Home Optimal energy Meelis Münt: Halfway to the decision on the nuclear power plant | Opinion

Meelis Münt: Halfway to the decision on the nuclear power plant | Opinion


An Estonian company that wants to build a nuclear power plant in Estonia (Fermi Energia – ed.) said last week that the plant could be operational as early as ten years. As the company spokesperson mentioned, this would require a decision to go ahead with the project after the nuclear energy task force delivers its report.

One factor that encourages states and companies to invest in nuclear energy is the decision of the European Parliament on July 6 which classifies investments in nuclear energy as green.

Crucial decision deserving of in-depth analysis

We welcome the company’s initiative and I am happy to say that nuclear know-how is being created in Estonia. But the decision – whether or not to go down the nuclear energy path as a matter of strategic importance – requires careful analysis, reflection and public debate. To this end, Estonia has established a working group on nuclear energy where this work is currently underway.

The energy crisis is serious and important decisions cannot be postponed. That is why the nuclear energy group is working with an optimal schedule and should present its final report to the government and the Riigikogu six months before the scheduled end of 2023.

The adoption of nuclear energy requires a long-standing commitment and the analysis that precedes the decision must be thorough. We need to look at all aspects of the nuclear switchover. How to develop public sector capacities in the field of nuclear energy? Is society ready to accept a nuclear power plant in Estonia? Are there regions whose inhabitants would agree to a nuclear power plant? The working group must answer these questions to the best of its ability.

Potential locations of nuclear power plant and nuclear fuel final disposal sites, nuclear security and emergency preparedness situations are being analyzed. The definition of the legal framework necessary for the launch of the nuclear program, the updating of the nuclear bill and the development of a human resources strategy are then on the agenda. The possibilities for processing nuclear waste and the modalities for shutting down the plant in the future must also be analysed.

The Finns have made the most progress here and plan to launch the Onkalo permanent repository for nuclear waste at a depth of half a kilometer in 2025. Technologies for recycling spent nuclear fuel are also being developed and most of it can be recycled and reused today. Several countries are developing reactors that can use used nuclear fuel which helps reduce the need to mine uranium.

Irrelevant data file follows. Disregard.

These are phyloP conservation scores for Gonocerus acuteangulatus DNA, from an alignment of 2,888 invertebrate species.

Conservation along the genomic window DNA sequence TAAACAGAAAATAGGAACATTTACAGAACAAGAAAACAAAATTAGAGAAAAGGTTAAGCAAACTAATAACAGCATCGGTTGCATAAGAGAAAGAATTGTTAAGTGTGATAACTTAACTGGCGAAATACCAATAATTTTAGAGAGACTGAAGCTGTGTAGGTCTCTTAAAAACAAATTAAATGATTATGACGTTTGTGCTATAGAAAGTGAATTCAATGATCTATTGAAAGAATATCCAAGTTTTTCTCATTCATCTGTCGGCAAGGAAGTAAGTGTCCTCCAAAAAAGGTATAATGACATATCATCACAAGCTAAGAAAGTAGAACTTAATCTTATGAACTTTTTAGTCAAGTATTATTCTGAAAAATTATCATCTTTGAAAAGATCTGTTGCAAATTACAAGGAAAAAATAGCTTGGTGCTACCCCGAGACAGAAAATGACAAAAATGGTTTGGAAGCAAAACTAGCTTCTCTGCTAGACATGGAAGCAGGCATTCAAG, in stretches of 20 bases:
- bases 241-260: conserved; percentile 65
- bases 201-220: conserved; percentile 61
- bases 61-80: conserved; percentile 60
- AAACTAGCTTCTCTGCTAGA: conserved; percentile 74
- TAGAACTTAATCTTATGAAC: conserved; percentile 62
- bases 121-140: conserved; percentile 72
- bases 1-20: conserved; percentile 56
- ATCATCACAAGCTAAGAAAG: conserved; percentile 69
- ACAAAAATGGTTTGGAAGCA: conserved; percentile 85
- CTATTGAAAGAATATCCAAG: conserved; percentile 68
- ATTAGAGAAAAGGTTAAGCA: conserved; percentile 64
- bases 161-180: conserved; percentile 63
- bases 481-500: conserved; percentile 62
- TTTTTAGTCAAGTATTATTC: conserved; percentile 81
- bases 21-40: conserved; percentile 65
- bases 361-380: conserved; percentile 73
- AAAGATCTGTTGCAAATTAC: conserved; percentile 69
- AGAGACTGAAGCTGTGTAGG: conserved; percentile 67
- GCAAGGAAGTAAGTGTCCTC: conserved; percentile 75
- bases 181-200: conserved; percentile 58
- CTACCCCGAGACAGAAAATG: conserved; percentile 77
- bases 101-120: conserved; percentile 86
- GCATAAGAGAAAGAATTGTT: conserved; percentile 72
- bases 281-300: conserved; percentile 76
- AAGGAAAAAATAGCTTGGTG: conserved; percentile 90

As for nuclear technology that might be suitable for Estonia, we are talking about small modular reactors about the size of the Auvere power plant with a single reactor power not exceeding 300 MW. A single nuclear power plant can have multiple reactors, which any potential location should facilitate. The choice of nuclear technology depends on the solutions available and feasible at the time of planning.

The working group must also determine which international agreements Estonia would have to adhere to and what kind of additional obligations becoming a nuclear state would entail. We need to know everything so that Estonia can make a carefully considered decision on whether to launch a nuclear program.

Last call to the Riigikogu

The task force will soon provide the government with an interim report of its efforts. This will take place in September, after which further decisions will be made. Only after the task force’s final report has been reviewed by the International Atomic Energy Agency (IAEA) and approved by the government will we be able to say whether the adoption of nuclear energy could be a solution to help Estonia achieve 2050 climate goals and ensure energy security.

The final decision whether or not to build a nuclear power plant in Estonia will be taken by the members of the Riigikogu. As the implementation of a nuclear program is a long process, it must transcend the different governments.

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